The MacLamity

The News That Stays News, Reported Live

Tuesday, April 18, 2006


Rowan Williams might occasionally embarrass himself (two words: honarary Druid) but his Easter sermon shows how much better it is to respond to skepticism with confidence and force, rather than the half-threatening, totally self-pitying tone adopted by Opus Dei:

We are instantly fascinated by the suggestion of conspiracies and cover-ups; this has become so much the stuff of our imagination these days that it is only natural, it seems, to expect it when we turn to ancient texts, especially biblical texts. We treat them as if they were unconvincing press releases from some official source, whose intention is to conceal the real story; and that real story waits for the intrepid investigator to uncover it and share it with the waiting world. Anything that looks like the official version is automatically suspect.

Someone is trying to stop you finding out what really happened, because what really happened could upset or challenge the power of officialdom.
It all makes a good and characteristically "modern" story -- about resisting authority, bringing secrets to light, exposing corruption and deception; it evokes Watergate and All the President's Men. As someone remarked after a television programme about the Da Vinci Code, it's almost that we'd prefer to believe something like this instead of the prosaic reality. We have become so suspicious of the power of words and the way that power is exercised to defend those who fear to be criticised. The first assumption we make is that wepre faced with spin of some kind, with an agenda being forced on us -- like a magician forcing a card on the audience. So that the modern response to the proclamation, 'Christ is risen!' is likely to be, 'Ah, but you would say that, wouldn't you? Now, what's the real agenda?'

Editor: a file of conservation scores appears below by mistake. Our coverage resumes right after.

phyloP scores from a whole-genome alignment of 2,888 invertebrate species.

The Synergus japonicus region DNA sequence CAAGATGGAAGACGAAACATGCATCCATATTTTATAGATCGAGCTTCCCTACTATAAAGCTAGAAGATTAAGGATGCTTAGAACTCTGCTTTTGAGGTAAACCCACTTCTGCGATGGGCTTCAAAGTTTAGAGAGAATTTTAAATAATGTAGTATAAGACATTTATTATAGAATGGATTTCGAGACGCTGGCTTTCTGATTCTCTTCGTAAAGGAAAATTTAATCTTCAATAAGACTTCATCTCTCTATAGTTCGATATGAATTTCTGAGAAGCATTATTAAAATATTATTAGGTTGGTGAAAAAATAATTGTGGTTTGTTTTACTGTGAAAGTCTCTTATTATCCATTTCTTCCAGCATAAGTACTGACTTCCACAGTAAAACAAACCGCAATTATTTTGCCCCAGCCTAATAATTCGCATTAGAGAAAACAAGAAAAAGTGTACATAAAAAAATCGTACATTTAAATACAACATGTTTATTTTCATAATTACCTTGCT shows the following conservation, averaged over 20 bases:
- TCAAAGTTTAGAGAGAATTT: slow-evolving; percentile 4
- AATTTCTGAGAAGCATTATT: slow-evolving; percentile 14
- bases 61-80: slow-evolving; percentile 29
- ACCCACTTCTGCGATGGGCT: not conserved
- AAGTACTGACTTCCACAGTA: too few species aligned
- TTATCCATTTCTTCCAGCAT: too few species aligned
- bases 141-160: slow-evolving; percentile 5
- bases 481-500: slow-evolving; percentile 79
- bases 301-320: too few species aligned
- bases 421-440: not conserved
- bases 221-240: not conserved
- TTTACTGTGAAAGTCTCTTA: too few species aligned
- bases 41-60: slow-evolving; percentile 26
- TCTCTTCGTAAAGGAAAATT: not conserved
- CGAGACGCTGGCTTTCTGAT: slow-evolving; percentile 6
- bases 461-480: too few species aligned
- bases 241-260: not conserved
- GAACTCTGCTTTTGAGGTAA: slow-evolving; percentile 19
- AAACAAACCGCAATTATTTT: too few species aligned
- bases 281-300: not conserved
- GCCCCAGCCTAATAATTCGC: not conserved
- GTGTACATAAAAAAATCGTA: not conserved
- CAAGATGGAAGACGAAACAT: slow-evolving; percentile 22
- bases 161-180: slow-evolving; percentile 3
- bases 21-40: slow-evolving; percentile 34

We don’t trust power; and because the Church has historically been part of one or another sort of establishment and has often stood very close to political power, perhaps we can hardly expect to be exempt from this general suspicion. But what it doesn’t help us with is understanding what the New Testament writers are actually saying and why. We have, every Easter, to strip away the accumulated lumber of two thousand years of rather uneven Christian witness and try to let the event be present in its first, disturbing, immediacy.

For the Church does not exist just to transmit a message across the centuries through a duly constituted hierarchy that arbitrarily lays down what people must believe; it exists so that people in this and every century may encounter Jesus of Nazareth as a living contemporary. This sacrament of Holy Communion that we gather to perform here is not the memorial of a dead leader, conducted by one of his duly authorised successors who controls access to his legacy; it is an event where we are invited to meet the living Jesus as surely as did his disciples on the first Easter Day.

And the Bible is not the authorised code of a society managed by priests and preachers for their private purposes, but the set of human words through which the call of God is still uniquely immediate to human beings today, human words with divine energy behind them. Easter should be the moment to recover each year that sense of being contemporary with God’s action in Jesus. Everything the church does – celebrating Holy Communion, reading the Bible, ordaining priests or archbishops – is meant to be in the service of this contemporary encounter. It all ought to be transparent to Jesus, not holding back or veiling his presence.